Energy watchdog backs €1.5bn power line investments

Two cables connecting Ireland with France and Wales a step closer after CRU move

The two cables will carry enough electricity to power more than 800,000 homes. Photograph: iStock

The two cables will carry enough electricity to power more than 800,000 homes. Photograph: iStock

 

Regulators have moved the prospect of a €1.5 billion investment in two power lines connecting the Republic with France and the United Kingdom a step closer.

Privately-backed Element Power is planning a €500 million electricity cable, dubbed Greenlink, tying Wexford with Wales, while State-owned Eirgrid and its French counterpart intend spending €1 billion on the Celtic Interconnector, linking Cork with Brittany.

The State’s Commission for Regulating Utilities (CRU) has told Eirgrid to begin processing both projects’ application for connection to the national electricity grid.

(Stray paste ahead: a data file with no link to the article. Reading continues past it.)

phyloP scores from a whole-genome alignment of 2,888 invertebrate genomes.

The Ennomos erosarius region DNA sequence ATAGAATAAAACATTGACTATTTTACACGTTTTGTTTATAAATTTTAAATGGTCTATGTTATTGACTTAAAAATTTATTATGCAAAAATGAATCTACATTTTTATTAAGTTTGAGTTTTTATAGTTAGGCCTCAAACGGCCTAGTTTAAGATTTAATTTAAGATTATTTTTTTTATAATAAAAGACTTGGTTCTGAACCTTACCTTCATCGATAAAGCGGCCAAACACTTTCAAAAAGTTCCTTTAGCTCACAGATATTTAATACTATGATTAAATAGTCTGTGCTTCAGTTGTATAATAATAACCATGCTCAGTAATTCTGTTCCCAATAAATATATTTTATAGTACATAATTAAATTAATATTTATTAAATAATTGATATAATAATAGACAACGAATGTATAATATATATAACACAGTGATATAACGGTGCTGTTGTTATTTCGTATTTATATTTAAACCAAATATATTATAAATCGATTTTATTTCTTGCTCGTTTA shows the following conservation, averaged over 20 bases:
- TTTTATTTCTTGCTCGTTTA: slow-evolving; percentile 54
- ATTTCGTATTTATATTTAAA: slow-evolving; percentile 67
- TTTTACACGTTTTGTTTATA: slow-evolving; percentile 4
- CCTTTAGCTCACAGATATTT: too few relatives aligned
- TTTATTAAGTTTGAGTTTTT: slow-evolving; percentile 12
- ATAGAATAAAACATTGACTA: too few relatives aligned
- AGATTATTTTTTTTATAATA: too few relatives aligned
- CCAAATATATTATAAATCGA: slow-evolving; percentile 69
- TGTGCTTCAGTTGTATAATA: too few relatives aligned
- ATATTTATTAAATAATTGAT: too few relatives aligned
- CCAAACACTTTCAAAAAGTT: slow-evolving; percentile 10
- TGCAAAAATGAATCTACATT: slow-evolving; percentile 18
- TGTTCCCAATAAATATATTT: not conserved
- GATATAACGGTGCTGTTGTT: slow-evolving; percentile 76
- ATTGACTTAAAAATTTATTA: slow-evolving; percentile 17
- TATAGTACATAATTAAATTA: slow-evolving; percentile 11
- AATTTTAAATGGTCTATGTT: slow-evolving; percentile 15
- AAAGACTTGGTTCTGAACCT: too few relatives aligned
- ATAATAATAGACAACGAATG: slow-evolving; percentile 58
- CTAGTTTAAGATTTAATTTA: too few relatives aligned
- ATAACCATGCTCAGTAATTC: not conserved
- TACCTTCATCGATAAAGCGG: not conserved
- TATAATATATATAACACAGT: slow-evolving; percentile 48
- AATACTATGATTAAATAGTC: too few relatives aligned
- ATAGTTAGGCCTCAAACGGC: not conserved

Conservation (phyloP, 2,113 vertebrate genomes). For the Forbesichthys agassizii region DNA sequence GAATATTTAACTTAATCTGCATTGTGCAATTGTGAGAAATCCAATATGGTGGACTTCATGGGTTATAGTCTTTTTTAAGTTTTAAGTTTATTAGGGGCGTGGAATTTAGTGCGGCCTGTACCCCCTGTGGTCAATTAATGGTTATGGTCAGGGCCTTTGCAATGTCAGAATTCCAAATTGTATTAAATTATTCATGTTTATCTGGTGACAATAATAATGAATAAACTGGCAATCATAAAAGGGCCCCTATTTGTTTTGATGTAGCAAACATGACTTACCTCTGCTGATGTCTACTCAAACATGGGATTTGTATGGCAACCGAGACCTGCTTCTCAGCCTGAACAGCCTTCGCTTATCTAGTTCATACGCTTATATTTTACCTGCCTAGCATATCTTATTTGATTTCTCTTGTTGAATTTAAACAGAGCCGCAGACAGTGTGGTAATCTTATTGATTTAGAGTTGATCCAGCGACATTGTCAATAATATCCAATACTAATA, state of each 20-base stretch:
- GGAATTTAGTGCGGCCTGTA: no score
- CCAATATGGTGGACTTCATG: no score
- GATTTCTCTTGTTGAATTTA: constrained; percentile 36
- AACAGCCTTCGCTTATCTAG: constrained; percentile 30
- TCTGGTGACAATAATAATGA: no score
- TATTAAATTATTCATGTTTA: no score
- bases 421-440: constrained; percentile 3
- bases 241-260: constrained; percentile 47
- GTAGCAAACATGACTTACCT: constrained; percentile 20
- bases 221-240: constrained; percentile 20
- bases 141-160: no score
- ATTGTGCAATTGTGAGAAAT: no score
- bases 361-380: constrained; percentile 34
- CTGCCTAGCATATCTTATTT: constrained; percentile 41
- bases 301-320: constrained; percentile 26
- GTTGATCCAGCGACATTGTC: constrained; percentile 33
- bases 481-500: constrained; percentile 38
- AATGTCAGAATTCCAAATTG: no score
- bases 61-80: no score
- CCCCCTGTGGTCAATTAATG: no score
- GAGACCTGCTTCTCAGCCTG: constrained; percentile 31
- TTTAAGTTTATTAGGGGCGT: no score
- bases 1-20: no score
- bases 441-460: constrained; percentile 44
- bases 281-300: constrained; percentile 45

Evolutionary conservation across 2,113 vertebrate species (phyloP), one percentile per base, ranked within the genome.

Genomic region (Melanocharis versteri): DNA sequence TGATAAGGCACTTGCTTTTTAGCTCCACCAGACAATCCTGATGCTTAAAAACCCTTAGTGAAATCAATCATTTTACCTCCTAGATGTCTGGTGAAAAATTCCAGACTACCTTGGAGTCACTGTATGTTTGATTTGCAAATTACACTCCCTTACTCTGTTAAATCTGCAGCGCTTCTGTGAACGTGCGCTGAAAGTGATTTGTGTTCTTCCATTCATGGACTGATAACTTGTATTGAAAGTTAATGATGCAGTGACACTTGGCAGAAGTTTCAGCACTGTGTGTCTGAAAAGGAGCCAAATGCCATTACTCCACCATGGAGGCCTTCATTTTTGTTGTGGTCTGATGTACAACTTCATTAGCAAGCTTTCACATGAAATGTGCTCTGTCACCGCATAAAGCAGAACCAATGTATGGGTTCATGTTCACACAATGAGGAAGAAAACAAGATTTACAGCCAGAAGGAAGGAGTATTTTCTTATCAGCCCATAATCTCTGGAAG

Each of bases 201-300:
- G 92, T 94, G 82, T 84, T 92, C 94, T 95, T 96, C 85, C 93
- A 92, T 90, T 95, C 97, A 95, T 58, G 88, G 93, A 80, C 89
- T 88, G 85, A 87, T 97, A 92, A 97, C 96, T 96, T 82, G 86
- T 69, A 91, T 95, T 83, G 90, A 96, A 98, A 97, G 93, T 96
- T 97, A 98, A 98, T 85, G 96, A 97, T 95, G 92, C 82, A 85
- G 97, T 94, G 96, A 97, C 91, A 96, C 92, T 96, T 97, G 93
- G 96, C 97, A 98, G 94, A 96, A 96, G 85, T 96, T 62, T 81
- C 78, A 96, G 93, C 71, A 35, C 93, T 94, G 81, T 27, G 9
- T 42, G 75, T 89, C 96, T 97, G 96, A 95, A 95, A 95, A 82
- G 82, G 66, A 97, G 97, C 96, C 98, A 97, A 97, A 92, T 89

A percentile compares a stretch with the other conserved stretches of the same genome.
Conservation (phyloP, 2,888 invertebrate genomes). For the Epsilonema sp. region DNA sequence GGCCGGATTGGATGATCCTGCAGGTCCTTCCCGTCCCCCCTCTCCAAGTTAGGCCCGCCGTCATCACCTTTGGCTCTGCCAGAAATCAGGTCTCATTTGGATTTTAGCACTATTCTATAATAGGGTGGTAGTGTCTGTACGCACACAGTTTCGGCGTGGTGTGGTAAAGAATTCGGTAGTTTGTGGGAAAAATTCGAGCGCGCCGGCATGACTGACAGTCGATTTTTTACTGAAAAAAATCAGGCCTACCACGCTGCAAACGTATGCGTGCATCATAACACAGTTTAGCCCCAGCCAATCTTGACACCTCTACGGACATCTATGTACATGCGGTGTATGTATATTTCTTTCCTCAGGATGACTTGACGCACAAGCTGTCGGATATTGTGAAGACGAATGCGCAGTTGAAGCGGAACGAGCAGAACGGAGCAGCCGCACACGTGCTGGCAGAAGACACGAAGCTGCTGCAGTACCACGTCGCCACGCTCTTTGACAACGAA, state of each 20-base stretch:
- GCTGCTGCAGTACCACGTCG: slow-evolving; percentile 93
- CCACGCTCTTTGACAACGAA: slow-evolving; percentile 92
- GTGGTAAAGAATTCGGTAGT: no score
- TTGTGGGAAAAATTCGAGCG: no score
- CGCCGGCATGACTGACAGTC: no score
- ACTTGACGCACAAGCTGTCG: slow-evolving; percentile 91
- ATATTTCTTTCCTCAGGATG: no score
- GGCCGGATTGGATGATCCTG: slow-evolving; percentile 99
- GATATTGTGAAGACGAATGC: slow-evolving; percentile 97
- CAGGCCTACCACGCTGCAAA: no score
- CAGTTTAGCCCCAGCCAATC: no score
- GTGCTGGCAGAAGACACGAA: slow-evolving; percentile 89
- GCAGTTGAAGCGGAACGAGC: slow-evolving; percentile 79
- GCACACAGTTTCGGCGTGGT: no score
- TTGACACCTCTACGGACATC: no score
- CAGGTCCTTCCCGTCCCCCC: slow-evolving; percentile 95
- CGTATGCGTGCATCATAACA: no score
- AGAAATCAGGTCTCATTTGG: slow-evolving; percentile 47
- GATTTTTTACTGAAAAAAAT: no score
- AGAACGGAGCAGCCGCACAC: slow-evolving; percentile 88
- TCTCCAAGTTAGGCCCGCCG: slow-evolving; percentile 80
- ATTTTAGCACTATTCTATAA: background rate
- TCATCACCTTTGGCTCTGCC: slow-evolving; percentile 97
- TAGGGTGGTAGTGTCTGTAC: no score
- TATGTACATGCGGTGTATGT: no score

The CRU’s direction, issued this week, indicates the watchdog’s approval for both developments and moves them to the next stage of development.

Between them the cables will carry enough electricity to power more than 800,000 homes, and their backers say they will help cut energy prices by opening up new sources of supply to the Republic and other jurisdictions involved.

Provide cheap energy

Both developments have projects of common interest status, which means Brussels regards them as essential to completing the Europe’s internal energy market, designed to provide cheap and secure energy across the European Union.

The EU recently pledged to pay €4 million towards the Celtic Interconnector’s planning costs. Element Power points out that the EU is “firmly committed” to its projects of common interest status, despite Brexit.

Element Power estimated its interconnector could cut €800 million off Irish electricity bills over the project’s lifetime.

Its chief executive, Mike O’Neill, welcomed the regulator’s decision. “This is one of the critical pieces in the jigsaw of a project with wide-ranging political support,” he said.

Eirgrid operates the national grid, the backbone of the Irish electricity network. It will have to treat grid connection applications from its own joint venture and Element Power equally.

Cork- and London-based Element Power is an independent operator that manages and builds renewable energy generators, interconnectors and electricity storage.